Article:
Monday, 29 April 2013

Scam alert, Catholic priests used as bait

A few weeks ago I received an email from a priest I knew slightly.

It was a cry for help; he was stranded in Spain and his wallet and passport had been stolen, could I send him some money pdq?

Because I only knew him a little I hesitated and contacted some friends who might have been higher up his contact list - they had heard nothing.

Suspecting a scam I checked with the priest and he was at home happily tucking into his supper.

No Spain, no stolen wallet or passport.

This morning I received another email from a well known priest friend, an Oratory Father.

He was in Manilla and was asking for some instant cash is 'his' message:-

I really hope you get this fast. I could not inform anyone about our trip, because it was impromptu. we had to be in Manila, Philippines for a program. The program was successful, but our journey has turned sour. we misplaced our wallet and cell phone on our way back to the hotel we lodge in after we went for sight seeing. The wallet contained all the valuables we had. Now, our passport is in custody of the hotel management pending when we make payment.
I am sorry if i am inconveniencing you, but i have only very few people to run to now. i will be indeed very grateful if i can get a loan of £2,000  from you. this will enable me sort our hotel bills and get my sorry self back home. I will really appreciate whatever you can afford in assisting me with. I promise to refund it in full as soon as I return. let me know if you can be of any assistance. Please, let me know soonest. Thanks so much..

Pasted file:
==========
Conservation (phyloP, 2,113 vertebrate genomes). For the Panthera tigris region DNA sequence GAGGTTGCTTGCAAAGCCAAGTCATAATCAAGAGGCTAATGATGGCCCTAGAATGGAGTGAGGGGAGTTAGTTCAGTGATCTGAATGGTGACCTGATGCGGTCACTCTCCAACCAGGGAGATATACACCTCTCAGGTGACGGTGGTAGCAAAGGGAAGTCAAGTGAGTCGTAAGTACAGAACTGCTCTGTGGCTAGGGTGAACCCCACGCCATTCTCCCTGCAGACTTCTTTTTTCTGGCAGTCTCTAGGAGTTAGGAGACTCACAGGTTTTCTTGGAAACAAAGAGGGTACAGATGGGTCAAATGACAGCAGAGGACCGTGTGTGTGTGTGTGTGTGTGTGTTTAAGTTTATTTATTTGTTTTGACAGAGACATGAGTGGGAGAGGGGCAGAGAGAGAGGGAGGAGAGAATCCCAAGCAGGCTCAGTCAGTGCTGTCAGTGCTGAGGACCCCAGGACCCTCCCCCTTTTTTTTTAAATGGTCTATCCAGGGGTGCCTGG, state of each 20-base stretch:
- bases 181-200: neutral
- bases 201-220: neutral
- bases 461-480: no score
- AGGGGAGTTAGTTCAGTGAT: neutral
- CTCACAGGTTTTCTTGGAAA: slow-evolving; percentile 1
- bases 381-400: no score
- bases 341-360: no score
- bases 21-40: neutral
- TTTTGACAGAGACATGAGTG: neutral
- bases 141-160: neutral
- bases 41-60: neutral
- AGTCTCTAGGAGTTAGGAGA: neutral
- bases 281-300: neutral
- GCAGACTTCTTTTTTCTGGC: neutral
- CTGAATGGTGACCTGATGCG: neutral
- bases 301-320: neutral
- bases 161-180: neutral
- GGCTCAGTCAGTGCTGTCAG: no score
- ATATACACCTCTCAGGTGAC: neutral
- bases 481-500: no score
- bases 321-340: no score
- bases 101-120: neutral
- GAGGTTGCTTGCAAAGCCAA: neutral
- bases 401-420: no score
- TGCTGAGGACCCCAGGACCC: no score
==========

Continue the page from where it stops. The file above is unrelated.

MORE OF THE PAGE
Of course, this is a hoax and I do not think that anyone would be fooled by it.
But, it is worrying that priests seem to be the lure to ensnare those who know them.

Caveat is the word.

1 comment:

  1. Caveat indeed. Two friends of mine (both journalists as it happens) each had their emails hacked and the same "Manila" message was sent to their entire lists of contacts, who all concluded pretty quickly that (a) Manila was only one down from North Korea as a likely destination and (b) the spellings and terminology were as far from journalese as Esperanto.
    However, like you, we double-checked with the so-called sources to confirm our suspicions. As you say, a particularly nasty piece of work when priests are used as bait and they might be advised to make some changes to their email IDs and passwords.